e-Business: e-Business is more than e-commerce. It is the use of ICT to transform the way organizations conduct their business. e-Business enables enterprises to fundamentally change their relationships with customers, members, learners, suppliers/partners, and/or other stakeholders. (From chapter seven.)

e-Learning: The use of networked ICT to enhance, extend, and enrich learning experiences, changing access to knowledge and revolutionizing the patterns, cadences, and depth of interactivity. e-Learning uses an interactivity metaphor. (From chapter three.)

e-Knowledge: Digital representations of content and context become e-knowledge through the dynamics of human engagement with them. (From chapter one.)

e-Knowledge Industry: The full range of enterprises that provide and/or use e-knowledge constitutes the e-Knowledge Industry. (From chapter one.)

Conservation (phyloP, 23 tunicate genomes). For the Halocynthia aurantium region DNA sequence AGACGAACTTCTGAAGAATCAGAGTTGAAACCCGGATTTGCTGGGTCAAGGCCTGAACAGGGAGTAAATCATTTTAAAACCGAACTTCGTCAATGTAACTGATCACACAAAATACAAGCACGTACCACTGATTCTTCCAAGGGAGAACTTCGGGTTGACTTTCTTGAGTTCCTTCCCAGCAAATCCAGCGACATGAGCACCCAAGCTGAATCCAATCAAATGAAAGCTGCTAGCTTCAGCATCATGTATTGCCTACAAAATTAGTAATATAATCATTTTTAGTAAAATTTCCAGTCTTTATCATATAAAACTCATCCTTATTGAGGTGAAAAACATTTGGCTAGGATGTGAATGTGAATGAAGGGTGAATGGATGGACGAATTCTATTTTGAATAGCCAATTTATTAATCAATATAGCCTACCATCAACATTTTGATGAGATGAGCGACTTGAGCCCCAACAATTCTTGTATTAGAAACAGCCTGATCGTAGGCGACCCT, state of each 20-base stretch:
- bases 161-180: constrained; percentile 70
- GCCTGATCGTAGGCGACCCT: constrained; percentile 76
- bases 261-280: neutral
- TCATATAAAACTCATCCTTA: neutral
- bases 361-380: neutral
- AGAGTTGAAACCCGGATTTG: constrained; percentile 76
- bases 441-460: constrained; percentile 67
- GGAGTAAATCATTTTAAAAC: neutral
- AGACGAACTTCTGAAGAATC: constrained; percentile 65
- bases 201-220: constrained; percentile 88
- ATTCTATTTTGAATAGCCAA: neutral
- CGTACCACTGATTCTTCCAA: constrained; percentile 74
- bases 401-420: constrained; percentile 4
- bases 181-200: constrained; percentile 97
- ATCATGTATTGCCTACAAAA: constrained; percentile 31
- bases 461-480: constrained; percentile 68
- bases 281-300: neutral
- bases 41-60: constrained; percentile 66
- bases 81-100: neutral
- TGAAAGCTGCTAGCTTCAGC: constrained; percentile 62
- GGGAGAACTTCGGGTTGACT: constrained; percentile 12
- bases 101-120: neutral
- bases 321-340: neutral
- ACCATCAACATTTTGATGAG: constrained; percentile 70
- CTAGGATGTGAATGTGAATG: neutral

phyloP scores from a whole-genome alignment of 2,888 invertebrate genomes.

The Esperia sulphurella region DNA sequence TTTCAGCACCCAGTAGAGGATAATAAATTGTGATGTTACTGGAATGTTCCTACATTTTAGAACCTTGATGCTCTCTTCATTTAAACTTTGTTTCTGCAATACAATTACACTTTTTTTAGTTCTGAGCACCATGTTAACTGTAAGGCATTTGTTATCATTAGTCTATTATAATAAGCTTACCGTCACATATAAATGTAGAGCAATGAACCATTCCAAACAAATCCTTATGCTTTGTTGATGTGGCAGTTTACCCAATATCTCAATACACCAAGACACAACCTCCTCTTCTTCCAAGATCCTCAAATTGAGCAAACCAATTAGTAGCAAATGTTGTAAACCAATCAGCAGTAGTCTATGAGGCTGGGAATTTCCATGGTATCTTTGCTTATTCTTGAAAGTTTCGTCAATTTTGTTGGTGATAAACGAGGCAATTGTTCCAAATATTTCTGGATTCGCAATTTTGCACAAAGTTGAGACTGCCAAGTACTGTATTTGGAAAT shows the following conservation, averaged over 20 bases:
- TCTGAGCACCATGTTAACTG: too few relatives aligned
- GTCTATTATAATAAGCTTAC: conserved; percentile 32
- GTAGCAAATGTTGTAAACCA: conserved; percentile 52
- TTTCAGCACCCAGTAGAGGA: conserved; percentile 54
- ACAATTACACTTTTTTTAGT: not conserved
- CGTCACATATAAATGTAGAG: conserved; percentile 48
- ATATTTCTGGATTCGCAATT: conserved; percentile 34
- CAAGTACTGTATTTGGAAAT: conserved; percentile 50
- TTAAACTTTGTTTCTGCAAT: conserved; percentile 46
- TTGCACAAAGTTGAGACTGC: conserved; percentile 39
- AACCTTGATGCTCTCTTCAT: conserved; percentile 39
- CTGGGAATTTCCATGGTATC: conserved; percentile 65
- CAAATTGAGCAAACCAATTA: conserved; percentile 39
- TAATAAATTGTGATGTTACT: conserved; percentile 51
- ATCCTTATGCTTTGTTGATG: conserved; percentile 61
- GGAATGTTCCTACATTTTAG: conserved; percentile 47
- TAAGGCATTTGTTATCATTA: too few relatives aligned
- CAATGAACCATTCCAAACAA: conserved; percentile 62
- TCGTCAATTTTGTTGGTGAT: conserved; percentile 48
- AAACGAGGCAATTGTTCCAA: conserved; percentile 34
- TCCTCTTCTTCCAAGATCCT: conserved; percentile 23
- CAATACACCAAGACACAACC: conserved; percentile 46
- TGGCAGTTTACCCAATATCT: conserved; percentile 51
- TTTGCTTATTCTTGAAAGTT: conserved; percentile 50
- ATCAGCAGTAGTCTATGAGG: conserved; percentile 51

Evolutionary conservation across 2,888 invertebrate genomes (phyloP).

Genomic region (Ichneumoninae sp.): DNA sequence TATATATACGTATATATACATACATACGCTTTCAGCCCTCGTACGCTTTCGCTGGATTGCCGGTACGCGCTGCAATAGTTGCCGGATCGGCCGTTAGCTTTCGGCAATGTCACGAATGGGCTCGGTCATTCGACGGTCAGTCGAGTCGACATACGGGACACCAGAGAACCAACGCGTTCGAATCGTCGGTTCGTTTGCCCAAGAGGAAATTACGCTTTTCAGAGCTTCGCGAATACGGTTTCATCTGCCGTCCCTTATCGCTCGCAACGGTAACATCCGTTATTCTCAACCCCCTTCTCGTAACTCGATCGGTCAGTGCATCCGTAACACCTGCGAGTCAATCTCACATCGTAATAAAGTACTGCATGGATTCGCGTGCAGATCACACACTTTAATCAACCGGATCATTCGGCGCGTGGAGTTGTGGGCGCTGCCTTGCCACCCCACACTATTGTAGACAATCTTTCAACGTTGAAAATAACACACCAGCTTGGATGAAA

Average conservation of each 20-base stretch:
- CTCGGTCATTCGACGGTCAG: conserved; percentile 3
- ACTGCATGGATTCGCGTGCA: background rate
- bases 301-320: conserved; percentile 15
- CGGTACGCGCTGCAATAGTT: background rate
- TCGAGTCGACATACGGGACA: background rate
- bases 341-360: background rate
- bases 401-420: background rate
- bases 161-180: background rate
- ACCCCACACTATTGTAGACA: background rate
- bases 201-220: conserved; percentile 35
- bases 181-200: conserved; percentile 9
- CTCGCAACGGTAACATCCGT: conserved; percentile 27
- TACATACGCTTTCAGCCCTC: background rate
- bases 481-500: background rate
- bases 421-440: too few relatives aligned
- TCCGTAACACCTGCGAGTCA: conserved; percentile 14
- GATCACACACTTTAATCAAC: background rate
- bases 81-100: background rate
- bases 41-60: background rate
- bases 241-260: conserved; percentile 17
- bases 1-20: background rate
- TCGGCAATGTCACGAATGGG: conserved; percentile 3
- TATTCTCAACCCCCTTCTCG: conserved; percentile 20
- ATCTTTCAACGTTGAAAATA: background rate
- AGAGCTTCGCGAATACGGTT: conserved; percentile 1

e-Knowledge Marketplaces: Repositories that are set up to encourage and enable the exchange of the elements of e-knowledge. Over time, horizontal marketplaces will cut across industry, disciplinary, and enterprise boundaries. (From chapter one.)

e-Knowledge Repositories: Places where the digital bits of e-knowledge are collected, aggregated and managed for use by a team, an enterprise, practitioners in a particular industry or academic discipline, or a consortium of organizations. Most early repositories are vertical channels, limited by proprietary software or ownership issues. (From chapter two.)

Enterprise Application Integration (EAI): Integration of disparate systems, typically using a “bus” architecture, where every system plugs into a common infrastructure and the bus handles the transactions for the systems. Today’s EAI solutions are typically proprietary and are characterized by a high Total Cost of Ownership (TCO) and long timeframes. (From chapter five.)